Cigarette deal could reshape Big Tobacco

Reynolds American and Lorillard confirm they are in merger talks. Here's what analysts have to say about it.

By Staff Jul 11, 2014 1:49PM

Credit: © Matt Rourke/AP Photo

Caption: Camel cigarettes, a Reynolds American brandBy Chris Ciaccia, TheStreet

Reynolds American (RAI) confirmed Friday it was in talks to acquire smaller rival Lorillard (LO) following news that London-based Imperial Tobacco said it would buy certain assets and brands owned by both companies, essentially forcing the hand of the companies to admit to merger logo

In a statement, Lorillard said, "No agreement has been reached and there can be no assurances that any transactions will result. Unless circumstances dictate otherwise, Lorillard does not intend to make any additional comments regarding this matter."

The news comes after Reuters first confirmed the talks in May, citing sources close to the negotiations.

Any deal would have to be approved by London-based British American Tobacco (BTI), since it owns 42 percent of Reynolds American.

As part of the deal, Imperial Tobacco would potentially buy up to $7 billion worth of brands from the combined companies, who are best known for brands such as Newport (Lorillard) and Camel (Reynolds), putting pressure on Philip Morris USA, a division of Altria (MO)as the largest tobacco maker in the United States.

Newport is the largest menthol cigarette brand in the U.S., while Lorillard's blu eCigs brand, is "the clear U.S. electronic cigarette category leader, achieving a 45 percent dollar market share," according to the company's first-quarter results.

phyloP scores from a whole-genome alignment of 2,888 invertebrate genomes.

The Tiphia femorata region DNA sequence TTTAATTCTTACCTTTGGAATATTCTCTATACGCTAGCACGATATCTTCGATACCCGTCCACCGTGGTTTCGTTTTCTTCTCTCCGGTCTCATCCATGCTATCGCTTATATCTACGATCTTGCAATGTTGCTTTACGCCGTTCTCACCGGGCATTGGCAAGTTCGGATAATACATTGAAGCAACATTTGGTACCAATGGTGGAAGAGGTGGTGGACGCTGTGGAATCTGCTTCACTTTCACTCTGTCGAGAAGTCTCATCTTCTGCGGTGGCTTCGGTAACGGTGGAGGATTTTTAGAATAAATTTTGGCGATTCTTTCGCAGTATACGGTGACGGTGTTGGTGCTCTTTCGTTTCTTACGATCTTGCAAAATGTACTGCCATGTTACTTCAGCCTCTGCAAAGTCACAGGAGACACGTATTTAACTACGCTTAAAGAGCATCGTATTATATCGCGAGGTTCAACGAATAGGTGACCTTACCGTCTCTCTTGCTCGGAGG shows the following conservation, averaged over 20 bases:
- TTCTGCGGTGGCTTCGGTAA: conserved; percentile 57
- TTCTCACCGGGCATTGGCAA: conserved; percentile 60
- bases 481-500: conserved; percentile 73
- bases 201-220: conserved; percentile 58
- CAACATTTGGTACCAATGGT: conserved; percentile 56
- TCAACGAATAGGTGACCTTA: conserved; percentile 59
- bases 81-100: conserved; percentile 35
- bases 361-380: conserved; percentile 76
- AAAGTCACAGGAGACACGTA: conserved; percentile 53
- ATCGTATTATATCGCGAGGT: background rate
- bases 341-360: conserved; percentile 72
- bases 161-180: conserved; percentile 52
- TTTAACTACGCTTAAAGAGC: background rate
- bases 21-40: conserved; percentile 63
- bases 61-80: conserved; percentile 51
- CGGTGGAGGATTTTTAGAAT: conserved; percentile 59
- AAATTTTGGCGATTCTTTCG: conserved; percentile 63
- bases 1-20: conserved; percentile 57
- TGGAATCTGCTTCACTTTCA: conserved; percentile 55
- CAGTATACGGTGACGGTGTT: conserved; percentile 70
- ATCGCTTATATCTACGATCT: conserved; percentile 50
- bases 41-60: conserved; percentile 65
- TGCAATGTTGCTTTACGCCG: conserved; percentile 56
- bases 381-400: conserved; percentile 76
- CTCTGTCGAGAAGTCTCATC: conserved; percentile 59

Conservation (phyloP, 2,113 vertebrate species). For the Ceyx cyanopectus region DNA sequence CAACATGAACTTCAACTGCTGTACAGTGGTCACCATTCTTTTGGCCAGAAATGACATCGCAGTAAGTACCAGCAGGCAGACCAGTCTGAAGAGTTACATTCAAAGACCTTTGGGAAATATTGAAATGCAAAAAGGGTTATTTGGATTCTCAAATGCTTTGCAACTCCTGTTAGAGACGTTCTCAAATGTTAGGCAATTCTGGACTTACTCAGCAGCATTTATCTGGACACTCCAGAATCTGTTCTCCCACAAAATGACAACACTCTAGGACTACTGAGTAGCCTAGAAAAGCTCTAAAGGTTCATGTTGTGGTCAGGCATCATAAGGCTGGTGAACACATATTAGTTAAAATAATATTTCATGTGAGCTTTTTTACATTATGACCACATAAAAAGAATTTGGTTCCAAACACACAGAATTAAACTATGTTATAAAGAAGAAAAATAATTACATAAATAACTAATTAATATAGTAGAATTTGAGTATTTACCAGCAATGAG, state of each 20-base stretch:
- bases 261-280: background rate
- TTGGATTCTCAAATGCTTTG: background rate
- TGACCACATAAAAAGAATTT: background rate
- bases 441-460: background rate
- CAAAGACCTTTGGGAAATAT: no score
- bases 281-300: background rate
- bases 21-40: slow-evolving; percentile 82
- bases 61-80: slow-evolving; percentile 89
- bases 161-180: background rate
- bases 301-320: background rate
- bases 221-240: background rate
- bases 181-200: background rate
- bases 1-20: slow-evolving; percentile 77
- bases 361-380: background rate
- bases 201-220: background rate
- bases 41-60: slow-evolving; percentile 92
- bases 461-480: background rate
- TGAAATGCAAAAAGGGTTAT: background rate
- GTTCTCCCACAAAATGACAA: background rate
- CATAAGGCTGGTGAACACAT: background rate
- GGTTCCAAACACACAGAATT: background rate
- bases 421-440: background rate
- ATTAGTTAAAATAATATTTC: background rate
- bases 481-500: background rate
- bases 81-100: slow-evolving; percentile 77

Lorillard also noted that its total retail market share of cigarettes exceeded 15 percent for the first time ever, coming in at 15.2 percent for the first quarter.

Shares of Lorillard were up nearly 4% in midday trading Friday, while Reynolds American shares were fell nearly 2 percent to $61.07. 

Altria is set to issue second-quarter results on July 22. Analysts surveyed by Thomson Reuters expect the company to earn 66 cents a share on $4.59 billion in revenue. Altria, which owns the Marlboro brand, had 43.7 percent of the domestic U.S. cigarette market, and 50.6 percent of the overall market when including other brands in 2013, according to the company's website.

Tobacco stocks have performed well this year, with Altria gaining 11.9 percent year to date while Reynolds American and Lorillard have performed even better, largely due to the merger talks. Reynolds American shares have gained 24.5 percent year to date, as have shares of Lorillard.

On the back of these confirmed merger talks, here's what a few Wall Street analysts said recently about the tobacco industry, as consolidation becomes a large part of the discussion and investment thesis:

Nomura analysts

"While we still see upside for Reynolds ("buy," $66 target price) on a standalone basis should a Reynolds merger not materialise, the risk for Lorillard ("reduce," $54 target price) is that if this does not happen, there is potential for significant downside. We have already suggested in another note that discussions could in fact be aimed/limited to a contract manufacturing agreement (Not all relationships need to be consummated, dated 18 June)."

Wells Fargo analyst Bonnie Herzog

"This transaction in our view will be very positive for the global tobacco industry and could be just the beginning of future transactions with e-cigs/vapor being the underlying catalyst. We reiterate our "overweight" sector rating and expect both RAI and LO to trade up sharply tomorrow."

Cowen analyst Vivian Azer

"We think LO's valuation is stretched, as we do not believe an acquisition will occur. At the right price, we think a deal could have made sense, but we expect that regulators will require a sale of Camel . . . A sale of Camel limits some the accretion benefits, and thus should make RAI more valuation-sensitive, given the notable multiple expansion we have seen for LO."